Norwegian quintet Ont Vlod (or, Bad Blood) blur genre lines and break down what we know about ‘hardcore’

Natur demonstrates how upbeat, lively pop-punk vibes, seen in the second track Andre Liv, can be combined with much heavier and progressive sounds in tracks such as Giftige Tunga. It’s this blend of genres that keeps each track interesting and sets Natur aside from other releases.

Track one, which is also the titular track of the album, really sets the scene for what’s to come. Beginning with African drums and vocals, it quickly progresses into a metalcore-esque verse which is followed by an overtly pop-punk chorus which shows, in one song, the variety that the album is bringing to the table.

Following the first track, the album then takes a journey through this mix of genres which Ondt Blod must have created. Each song feels heavier than the last, with each track having its own interesting appeal. This is what makes the whole album a joy to listen to from start to finish. No one song feels vastly better or worse than any of the others, showing that a lot of thought must have gone into the creation of Natur as an album rather than it being just a collection of songs.

A particular favourite of mine is the eighth track Storma. With its ambient, electronic intro and saxophone parts in the pre-chorus, the heavy hitting guitar and vocal lines throughout really challenge the listener which is what makes this track, to me, as the perfect summary of what Natur is out to achieve. There are aspects you’d never think would work together, a saxophone breakdown in a rock song?! I’d expect it to stick out like a sore thumb, but somehow Ondt Blod have managed to fit it seamlessly into the track, to the point where the section would sound wrong without it.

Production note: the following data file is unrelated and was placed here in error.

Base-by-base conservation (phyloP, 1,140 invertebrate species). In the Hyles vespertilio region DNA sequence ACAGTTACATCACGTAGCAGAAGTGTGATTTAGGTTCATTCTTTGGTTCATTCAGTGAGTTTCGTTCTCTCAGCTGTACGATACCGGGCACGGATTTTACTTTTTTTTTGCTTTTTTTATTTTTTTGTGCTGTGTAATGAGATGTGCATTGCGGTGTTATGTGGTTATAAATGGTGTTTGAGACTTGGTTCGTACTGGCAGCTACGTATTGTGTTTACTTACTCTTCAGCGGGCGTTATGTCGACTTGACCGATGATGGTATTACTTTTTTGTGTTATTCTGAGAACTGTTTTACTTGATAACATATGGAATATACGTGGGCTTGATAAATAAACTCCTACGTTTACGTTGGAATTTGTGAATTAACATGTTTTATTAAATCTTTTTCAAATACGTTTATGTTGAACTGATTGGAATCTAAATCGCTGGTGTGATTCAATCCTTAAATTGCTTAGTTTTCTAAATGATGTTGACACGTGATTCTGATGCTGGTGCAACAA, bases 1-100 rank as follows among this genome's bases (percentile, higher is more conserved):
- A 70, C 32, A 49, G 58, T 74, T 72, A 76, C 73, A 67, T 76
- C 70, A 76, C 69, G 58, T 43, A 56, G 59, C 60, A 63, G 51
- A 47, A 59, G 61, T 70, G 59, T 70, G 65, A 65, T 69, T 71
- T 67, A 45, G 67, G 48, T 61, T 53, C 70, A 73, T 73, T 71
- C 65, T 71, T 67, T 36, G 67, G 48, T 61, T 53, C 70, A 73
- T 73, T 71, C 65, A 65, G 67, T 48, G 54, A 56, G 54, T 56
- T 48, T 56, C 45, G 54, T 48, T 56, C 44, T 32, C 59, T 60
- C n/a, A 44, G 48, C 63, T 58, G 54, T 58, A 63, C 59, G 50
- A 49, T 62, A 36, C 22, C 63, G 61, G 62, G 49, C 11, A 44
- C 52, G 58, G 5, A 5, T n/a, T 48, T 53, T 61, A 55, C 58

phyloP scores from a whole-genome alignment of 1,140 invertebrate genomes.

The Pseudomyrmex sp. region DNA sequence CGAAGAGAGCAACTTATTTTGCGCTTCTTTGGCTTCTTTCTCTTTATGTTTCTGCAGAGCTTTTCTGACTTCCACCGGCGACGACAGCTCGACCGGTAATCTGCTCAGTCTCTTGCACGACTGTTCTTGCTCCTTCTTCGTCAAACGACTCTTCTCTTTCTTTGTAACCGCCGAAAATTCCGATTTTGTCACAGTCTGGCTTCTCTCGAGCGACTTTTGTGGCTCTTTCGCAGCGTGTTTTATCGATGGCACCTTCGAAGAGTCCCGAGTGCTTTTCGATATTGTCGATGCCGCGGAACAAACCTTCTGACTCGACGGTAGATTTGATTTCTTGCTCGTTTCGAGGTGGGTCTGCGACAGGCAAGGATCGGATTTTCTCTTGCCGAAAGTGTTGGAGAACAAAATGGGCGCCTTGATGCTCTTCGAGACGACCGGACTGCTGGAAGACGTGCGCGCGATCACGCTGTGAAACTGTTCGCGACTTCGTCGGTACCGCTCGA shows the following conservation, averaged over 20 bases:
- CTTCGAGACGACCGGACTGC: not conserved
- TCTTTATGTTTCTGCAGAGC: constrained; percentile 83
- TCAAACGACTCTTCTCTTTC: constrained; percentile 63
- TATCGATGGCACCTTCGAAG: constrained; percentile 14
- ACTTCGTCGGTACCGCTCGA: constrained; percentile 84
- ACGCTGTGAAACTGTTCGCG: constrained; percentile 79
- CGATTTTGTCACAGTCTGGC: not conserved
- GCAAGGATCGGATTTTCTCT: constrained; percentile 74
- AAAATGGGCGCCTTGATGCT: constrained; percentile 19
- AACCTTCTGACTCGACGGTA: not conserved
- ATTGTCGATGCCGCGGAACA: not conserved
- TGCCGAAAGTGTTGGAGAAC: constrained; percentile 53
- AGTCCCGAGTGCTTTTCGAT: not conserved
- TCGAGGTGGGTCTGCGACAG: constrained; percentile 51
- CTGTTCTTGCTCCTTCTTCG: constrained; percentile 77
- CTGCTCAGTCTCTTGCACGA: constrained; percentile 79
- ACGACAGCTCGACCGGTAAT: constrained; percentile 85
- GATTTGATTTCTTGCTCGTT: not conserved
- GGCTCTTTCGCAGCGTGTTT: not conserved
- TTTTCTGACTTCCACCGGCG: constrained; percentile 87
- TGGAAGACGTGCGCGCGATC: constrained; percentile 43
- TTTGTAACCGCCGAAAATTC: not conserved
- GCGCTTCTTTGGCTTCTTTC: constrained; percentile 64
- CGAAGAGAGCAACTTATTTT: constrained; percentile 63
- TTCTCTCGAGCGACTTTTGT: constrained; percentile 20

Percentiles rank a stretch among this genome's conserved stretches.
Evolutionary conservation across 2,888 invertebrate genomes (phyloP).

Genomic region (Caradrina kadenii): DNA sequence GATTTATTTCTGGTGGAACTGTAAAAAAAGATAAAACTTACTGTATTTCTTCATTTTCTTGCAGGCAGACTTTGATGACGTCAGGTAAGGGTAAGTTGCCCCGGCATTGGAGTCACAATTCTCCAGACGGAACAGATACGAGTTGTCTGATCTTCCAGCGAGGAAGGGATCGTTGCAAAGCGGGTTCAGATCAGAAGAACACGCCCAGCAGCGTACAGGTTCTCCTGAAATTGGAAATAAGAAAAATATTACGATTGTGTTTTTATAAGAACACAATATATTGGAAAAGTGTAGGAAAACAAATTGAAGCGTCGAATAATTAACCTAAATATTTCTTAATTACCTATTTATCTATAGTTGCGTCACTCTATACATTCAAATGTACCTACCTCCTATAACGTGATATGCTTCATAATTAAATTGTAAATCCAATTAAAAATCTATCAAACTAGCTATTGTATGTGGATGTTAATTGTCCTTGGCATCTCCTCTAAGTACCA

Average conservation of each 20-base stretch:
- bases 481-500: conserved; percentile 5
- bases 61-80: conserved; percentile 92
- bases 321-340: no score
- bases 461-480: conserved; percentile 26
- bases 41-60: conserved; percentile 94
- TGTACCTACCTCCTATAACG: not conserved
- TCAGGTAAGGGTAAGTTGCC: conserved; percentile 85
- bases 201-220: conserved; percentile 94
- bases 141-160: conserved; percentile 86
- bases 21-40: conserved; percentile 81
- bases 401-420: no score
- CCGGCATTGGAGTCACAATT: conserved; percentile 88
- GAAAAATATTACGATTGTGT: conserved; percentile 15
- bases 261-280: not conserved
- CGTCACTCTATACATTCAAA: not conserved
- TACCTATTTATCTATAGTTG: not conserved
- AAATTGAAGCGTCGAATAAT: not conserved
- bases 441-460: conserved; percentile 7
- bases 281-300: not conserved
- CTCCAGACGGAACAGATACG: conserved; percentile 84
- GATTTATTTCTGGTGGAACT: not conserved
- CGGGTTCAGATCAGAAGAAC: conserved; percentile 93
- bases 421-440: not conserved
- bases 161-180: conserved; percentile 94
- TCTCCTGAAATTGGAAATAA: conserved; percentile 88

With all of its positives, comes a few negatives – nothing is perfect after all! There are points where the album can feel a little lost in the style that it’s trying to create. With so many different genres and ideas flying around, some of the changes between tracks, and even between sections of the songs, feel a bit jarring. This is only a by-product of trying new things and, with some more experience and refining of the direction they want to take, I think Ondt Blod will be one to watch for in the future.

As a relatively new band, having released their first ep – Bunnen – in 2014, they are doing well to pave a new path in the scene. The whole album seems like an experiment of sorts. Seeing what aspects of each genre works with one another and what different things they can include in their music to make it stand out from the crowd.

Natur has a refreshing sound, especially where music can sometimes feel stagnant. It’s great to hear a band trying new things and pushing the scene in a new direction. I’m excited to see them take this new style and turn it into something of their own.

4/5 Bytes.

Tom Cartwright.

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